GreatestDog1

On April 7, 1999, a pup was born in Cambridge, Minnesota. This, soon to be 85-pound dog, was destined for greatness – a dog that would eclipse more screen-ready mongrels such as Rin Tin Tin or Lassie. A Weimaraner, to be exact, that would not only succeed at dogness and other sundry pet duties, but would reach out through the blind chasm of interspecies relations to touch the very heart of all humans he met.

His name was Husker and he was the greatest dog who ever lived.

Janet and I had been married for a matter of months – after knowing each other a matter of months – and were in the swing of wanting some shared responsibility that mimicked a family unit. We shopped some litters of pups, when we found ourselves in the Cities over Memorial Day weekend. We decided to poke around there to see what we could see, when lo and behold – Weimaraner pups.

Husker was little. He was sweet. He was mellow. He was $325.

I remember his blue eyes and his confused, yet happy face as he ran though the grass outside of a Minneapolis Target. We were there for some pet supply basics and thrilled to be parents. He grew up quickly on the Eastside of Milwaukee, running through the forests along the banks of the river. That was when he saved that drowning man.

Yes, heroic.

We weren’t really impressed though – considering his obvious greatness – until he built his own doghouse. It was a modern French farmhouse inspired by an article in Dwell magazine about plywood kitchens. We really took notice when he landed his first job as county clerk and opened an Etsy store specializing in upcycled, cuff-style bracelets made from tree bark. Yes, bark – the joke was not lost on us.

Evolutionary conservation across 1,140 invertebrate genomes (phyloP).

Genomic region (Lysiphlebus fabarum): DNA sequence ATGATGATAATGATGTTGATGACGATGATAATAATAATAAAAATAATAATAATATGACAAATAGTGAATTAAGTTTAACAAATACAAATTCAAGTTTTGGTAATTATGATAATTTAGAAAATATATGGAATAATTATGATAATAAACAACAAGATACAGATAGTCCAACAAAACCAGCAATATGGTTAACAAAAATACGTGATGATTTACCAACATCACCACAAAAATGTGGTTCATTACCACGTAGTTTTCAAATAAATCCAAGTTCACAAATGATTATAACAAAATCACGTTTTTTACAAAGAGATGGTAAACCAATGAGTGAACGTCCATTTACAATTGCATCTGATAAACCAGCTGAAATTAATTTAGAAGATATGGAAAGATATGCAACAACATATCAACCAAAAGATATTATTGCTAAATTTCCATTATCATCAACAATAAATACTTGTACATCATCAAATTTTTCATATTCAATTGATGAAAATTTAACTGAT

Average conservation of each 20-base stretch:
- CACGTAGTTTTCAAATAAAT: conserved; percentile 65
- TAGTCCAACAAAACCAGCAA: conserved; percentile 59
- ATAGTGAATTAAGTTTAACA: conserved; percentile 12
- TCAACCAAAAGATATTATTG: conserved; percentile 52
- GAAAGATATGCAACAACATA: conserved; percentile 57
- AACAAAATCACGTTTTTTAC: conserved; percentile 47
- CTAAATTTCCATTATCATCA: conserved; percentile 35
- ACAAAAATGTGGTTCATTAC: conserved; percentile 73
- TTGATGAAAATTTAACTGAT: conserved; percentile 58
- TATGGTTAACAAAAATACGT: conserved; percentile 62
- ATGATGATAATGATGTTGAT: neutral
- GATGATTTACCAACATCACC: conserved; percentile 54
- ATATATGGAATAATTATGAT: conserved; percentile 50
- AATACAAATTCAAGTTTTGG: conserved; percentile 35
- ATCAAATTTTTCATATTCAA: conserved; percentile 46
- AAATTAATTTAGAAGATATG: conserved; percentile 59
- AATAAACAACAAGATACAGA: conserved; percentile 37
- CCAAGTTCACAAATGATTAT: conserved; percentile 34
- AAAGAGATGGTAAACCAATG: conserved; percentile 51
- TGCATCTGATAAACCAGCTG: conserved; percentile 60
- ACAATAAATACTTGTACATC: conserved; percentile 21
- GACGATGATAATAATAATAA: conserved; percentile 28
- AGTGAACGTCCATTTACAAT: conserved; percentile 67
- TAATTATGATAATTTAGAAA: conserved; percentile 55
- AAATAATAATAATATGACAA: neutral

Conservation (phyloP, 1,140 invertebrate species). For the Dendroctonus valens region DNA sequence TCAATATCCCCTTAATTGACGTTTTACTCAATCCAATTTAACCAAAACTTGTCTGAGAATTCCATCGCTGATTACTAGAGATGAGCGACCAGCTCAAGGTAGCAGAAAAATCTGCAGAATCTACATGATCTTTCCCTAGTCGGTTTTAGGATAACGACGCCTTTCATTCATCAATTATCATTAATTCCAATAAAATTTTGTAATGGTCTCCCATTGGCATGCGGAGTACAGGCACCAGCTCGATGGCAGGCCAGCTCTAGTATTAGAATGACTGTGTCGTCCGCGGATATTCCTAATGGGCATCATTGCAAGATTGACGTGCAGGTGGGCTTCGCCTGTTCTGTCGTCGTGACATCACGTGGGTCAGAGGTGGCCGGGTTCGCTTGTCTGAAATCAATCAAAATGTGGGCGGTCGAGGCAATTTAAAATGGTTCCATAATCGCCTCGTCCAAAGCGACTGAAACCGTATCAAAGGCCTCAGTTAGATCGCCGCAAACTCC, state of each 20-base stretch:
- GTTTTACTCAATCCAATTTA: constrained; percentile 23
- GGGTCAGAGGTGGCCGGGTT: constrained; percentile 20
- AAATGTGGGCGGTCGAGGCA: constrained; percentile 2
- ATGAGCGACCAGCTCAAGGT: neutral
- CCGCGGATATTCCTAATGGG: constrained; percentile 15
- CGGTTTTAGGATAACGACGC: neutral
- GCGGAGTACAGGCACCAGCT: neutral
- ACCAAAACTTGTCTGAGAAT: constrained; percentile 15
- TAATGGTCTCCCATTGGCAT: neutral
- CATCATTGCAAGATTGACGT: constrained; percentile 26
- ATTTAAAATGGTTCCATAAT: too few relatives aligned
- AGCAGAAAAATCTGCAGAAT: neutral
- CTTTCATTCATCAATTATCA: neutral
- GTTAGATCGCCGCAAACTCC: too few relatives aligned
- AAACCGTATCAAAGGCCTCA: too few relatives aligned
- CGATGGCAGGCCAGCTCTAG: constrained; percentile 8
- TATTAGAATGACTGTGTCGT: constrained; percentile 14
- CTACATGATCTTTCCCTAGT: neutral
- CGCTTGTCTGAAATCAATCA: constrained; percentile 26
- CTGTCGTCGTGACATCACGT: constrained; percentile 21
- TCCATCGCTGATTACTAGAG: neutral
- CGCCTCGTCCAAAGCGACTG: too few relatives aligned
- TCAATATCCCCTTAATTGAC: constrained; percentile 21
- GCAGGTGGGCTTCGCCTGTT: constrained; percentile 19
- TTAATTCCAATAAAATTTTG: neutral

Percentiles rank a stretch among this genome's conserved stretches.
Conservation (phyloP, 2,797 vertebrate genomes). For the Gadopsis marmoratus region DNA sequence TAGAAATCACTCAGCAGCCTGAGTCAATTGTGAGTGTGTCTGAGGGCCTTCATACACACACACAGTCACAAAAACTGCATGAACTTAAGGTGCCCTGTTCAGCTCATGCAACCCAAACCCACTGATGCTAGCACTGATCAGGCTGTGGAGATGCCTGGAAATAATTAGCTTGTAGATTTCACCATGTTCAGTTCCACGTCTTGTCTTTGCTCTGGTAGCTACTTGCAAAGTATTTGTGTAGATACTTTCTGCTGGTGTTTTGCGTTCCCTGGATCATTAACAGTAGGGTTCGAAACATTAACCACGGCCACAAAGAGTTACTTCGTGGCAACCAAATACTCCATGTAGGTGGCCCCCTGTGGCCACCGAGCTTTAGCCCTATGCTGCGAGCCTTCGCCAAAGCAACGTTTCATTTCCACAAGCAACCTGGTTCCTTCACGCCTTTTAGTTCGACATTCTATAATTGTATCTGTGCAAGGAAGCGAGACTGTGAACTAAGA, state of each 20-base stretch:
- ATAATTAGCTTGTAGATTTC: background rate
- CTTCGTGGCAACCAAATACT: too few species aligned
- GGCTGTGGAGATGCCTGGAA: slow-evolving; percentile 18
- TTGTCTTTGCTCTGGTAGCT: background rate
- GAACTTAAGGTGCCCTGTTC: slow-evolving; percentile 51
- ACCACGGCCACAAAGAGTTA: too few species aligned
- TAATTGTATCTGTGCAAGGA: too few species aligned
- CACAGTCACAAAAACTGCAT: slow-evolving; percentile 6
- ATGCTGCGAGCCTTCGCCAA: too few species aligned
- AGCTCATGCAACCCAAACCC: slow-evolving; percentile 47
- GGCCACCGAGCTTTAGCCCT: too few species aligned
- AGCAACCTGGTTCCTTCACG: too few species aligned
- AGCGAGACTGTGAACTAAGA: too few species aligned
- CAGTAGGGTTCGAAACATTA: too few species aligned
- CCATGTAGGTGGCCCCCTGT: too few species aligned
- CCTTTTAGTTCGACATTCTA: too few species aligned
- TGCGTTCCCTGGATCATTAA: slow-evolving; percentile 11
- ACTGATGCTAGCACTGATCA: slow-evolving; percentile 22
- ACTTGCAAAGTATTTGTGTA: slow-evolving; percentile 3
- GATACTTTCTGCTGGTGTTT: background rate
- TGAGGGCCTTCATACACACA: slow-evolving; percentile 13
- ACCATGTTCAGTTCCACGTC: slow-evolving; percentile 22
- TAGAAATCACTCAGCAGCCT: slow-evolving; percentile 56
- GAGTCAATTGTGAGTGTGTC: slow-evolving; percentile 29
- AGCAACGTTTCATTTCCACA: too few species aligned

After he got his masters at Loyola and founded the website, Kickstarter, he began to hit his stride. He had a period developing robotic surgery and creating better water filtration systems for third world countries, all the while getting Massachusetts Senator Elizabeth Warren elected (assistant finance director).

Between ghostwriting a now famous E.L. James novel and designing a Korean War memorial for the town of Lincoln, Nebraska, he hardly had time to catch Frisbees or wrestle in front of the television. But we understood because he was the greatest dog that ever lived.

A few weeks ago, however, he died.

As a 13-year old, he was still spry and active, but arthritis and incontinence were taking their fair share. It was horrific and sad, albeit peaceful when we said our goodbyes. And my memories of him may have been romanticized or embellished. But I loved him with the enthusiasm of a thousand owners. The very enthusiasm that I apply to many aspects of my life – work included.

This past weekend, to fill the cavernous void left by our profound puppy, we purchased a hamster.

The kids named him “Chubbs,” and he’s okay.

He’s small, and spends hours on his wheel, but he’s no Husker. He’s just a hamster – just another in the long line of small, Syrian rodents. And sure, he’s cute, but so far his watercolor technique is crude at best. He’s reading at a 2nd grade level and can’t even speak clear English. But this morning, I did notice his HTML5 code becoming more eloquent. We’ll see.

This Post Has One Comment

  1. Robin

    Sorry to hear about Husker, I know how much he was loved. RIP Husker!

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